Helios

Hyperpolarized helium is opening up new avenues of research in both experimental nuclear physics and diagnostics of the lungs.

ic-automation has developed Helios in collaboration with physicists at the Johannes Gutenberg University in Mainz, Germany. Together with the Institute of Physics, in 2005 it won an award for innovation in medical technology from the German Ministry for Education and Research (BMBF) for its proposed 3He applicator for lung diagnostics.

Helios is the most efficient machine for the production of hyperpolarized helium gas commercially available. It permits polarization levels of over 75% and a delivery rate of over 30 bar*liter of helium per day with an output pressure of several bars.

The prototype of this apparatus has been developed by physicists at the Johannes Gutenberg University in Mainz, Germany, originally for the polarization of neutrons in the field of nuclear physics. In medical applications hyperpolarized helium permits diagnosis of the lungs to be made without the danger of harmful side effects.

Method of operation

Second only to hydrogen helium has the simplest structure of all of the chemical elements. It consists of a doubly positively charged atomic nucleus which is orbited by two negatively charged electrons. The nucleus of normal helium, on the other hand, has four components: two protons, each with a positive charge, and two neutrons which are electrically neutral. Helium-3 (3He) has a neutron missing; the nucleus thus has only three particles. The isotope 3He only very rarely occurs naturally. Its approximate percentage of natural helium is just one millionth (abbreviated to 1 part per million or 1 ppm). Noble gas 3He and its "brother" 4He - of the same atomic type - are both chemically inert. They are not known to have a harmful effect on the human body.

A number of atomic nuclei, 3He among them, have their own angular momentum - or what physicists refer to as "spin". These nuclei can best be described as tiny spherules or globules which rotate about their own axes in circles. In normal conditions the axes of rotation of these "circles" point in all directions. If we are able to persuade these individual "circles" to collectively gravitate in one direction, however, we then speak of polarization, a concept which gives rise to a whole host of new phenomena and practical applications.

The principle of optical pumping was researched in the 1950s at the École Normale in Paris, France, by physicists Kastler and Brossel; Kastler was later awarded a Noble Prize for his findings in 1966. In this method gas atoms are exposed to circularly polarized laser light, i.e. with light which has both a fixed wavelength and a precisely defined sense of rotation. In absorbing this light the atoms adopt its sense of rotation which is in turn transferred to the nuclear spins, causing these to align themselves in a preferred or predominant direction.

Direct optical pumping from the lowest energy state (ground state) is, however, not possible with noble gases. We must thus undertake a number of "detours" before we can achieve the required nuclear spin polarization in atomic ground state. For optical pumping in metastable helium (the long-lived excited state of the 3He atom or 2 3S1 state ;see Colegrove 1963) at the end of the 1980s powerful lasers were developed by Leduc at the École Normale in Paris with which 3He could be polarized quickly and with a high throughput. This is, however, only possible through gas discharge (using a kind of luminous tube) at a very low pressure of ca. 1/1000th of an atmosphere. In this gas discharge process atoms are excited to the required metastable state so that polarized laser light can be absorbed. The orientation of the electronic region of the metastable 3He atoms builds up within the space of microseconds; this is then transferred to the nuclear spin of the ground state atoms practically immediately in collision processes.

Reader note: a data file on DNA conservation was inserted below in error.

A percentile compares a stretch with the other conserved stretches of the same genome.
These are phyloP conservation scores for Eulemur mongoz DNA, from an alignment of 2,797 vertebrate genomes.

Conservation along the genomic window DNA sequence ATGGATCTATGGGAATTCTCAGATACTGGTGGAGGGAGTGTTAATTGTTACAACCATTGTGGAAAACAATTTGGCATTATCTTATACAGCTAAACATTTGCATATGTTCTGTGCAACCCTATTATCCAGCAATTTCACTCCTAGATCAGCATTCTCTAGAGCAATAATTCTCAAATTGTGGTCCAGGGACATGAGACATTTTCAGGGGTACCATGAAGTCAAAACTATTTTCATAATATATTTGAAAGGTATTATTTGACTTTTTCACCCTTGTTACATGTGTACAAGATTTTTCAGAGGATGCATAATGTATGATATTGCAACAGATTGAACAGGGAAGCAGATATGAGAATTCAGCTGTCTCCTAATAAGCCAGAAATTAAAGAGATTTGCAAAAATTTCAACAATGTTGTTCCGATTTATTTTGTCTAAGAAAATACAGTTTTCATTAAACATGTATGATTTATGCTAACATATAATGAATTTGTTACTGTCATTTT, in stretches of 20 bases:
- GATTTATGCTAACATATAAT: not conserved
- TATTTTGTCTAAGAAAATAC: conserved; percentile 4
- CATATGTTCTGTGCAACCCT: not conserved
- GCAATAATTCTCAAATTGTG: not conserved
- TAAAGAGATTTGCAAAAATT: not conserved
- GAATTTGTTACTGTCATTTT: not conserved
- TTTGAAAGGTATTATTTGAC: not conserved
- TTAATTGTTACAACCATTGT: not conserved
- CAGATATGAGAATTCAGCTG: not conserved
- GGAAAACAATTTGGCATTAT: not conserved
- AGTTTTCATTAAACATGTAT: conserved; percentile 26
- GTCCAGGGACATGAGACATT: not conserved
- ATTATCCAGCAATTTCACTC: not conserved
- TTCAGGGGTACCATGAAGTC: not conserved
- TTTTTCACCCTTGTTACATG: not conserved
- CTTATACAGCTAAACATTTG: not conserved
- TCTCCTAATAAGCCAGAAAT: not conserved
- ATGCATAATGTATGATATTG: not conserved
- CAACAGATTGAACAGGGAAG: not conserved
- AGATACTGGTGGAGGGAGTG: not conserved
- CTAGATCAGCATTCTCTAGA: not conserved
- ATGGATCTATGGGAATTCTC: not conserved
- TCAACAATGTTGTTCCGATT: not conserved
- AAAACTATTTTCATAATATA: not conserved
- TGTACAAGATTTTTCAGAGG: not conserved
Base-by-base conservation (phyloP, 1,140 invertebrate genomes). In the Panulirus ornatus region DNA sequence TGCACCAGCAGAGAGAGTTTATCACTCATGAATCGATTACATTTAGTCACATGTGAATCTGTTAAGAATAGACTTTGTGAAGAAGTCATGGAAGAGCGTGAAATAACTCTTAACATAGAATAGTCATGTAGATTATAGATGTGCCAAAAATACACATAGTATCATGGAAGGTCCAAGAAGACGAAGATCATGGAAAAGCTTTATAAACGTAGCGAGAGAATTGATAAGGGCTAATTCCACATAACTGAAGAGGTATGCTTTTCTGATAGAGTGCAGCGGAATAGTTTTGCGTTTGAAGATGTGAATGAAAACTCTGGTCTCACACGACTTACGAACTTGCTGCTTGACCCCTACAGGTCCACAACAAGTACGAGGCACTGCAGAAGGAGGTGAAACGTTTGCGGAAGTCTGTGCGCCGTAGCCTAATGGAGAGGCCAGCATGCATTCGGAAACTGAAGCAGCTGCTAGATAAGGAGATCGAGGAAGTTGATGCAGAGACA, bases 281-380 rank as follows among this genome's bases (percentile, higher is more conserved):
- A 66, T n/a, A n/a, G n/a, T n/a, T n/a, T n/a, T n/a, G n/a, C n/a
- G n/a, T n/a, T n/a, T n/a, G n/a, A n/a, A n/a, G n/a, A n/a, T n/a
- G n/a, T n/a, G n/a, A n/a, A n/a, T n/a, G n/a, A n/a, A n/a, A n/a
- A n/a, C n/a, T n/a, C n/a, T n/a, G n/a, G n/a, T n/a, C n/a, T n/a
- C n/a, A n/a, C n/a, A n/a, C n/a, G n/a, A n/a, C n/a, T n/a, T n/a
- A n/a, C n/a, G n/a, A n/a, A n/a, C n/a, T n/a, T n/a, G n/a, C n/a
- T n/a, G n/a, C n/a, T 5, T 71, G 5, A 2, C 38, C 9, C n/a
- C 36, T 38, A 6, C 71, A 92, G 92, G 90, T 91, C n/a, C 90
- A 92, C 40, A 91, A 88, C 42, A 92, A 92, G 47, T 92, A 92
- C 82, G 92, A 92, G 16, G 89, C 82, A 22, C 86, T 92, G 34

Due to the low optical density of the gas long pumping cells have to be constructed so that the provided light can be efficiently absorbed. The length of each pumping cell in the Helios apparatus is 2.4 m (ca. 7.9 ft). The laser system consists of two Yb-doped fiber lasers which emit light in the infrared range (at 1083 nm). This wavelength corresponds to the energy a 3He atom must absorb to be able to participate in the pumping process..

For the application of polarized 3He in the medical imaging of the lungs, for example, a pressure of one or several atmospheres is necessary. The optically pumped gas must thus be compressed to more than a thousand times its original value without polarization being lost - an undertaking which posed an enormous problem just ten years ago. The slightest gas impurity, the tiniest iron filing in the system would destroy the polarization of the nuclear spin in seconds, as nuclear spins react extremely sensitively to foreign atoms and magnetic materials.

The entire apparatus is in a weak homogenous magnetic field (a few gauss). In the optical pumping process of 3He the optical pumping cells (with a volume of ca. 36 liters) are periodically filled with purified gas from a reservoir. A non-magnetic titanium piston compressor compresses the polarized gas to ca. 300 mbar in an interim volume. From here the gas again passes through the compressor stage and is sealed at several atmospheres in a storage cell made of special iron-free glass. The cell containing the polarized 3He gas can be removed once the glass valve has been closed.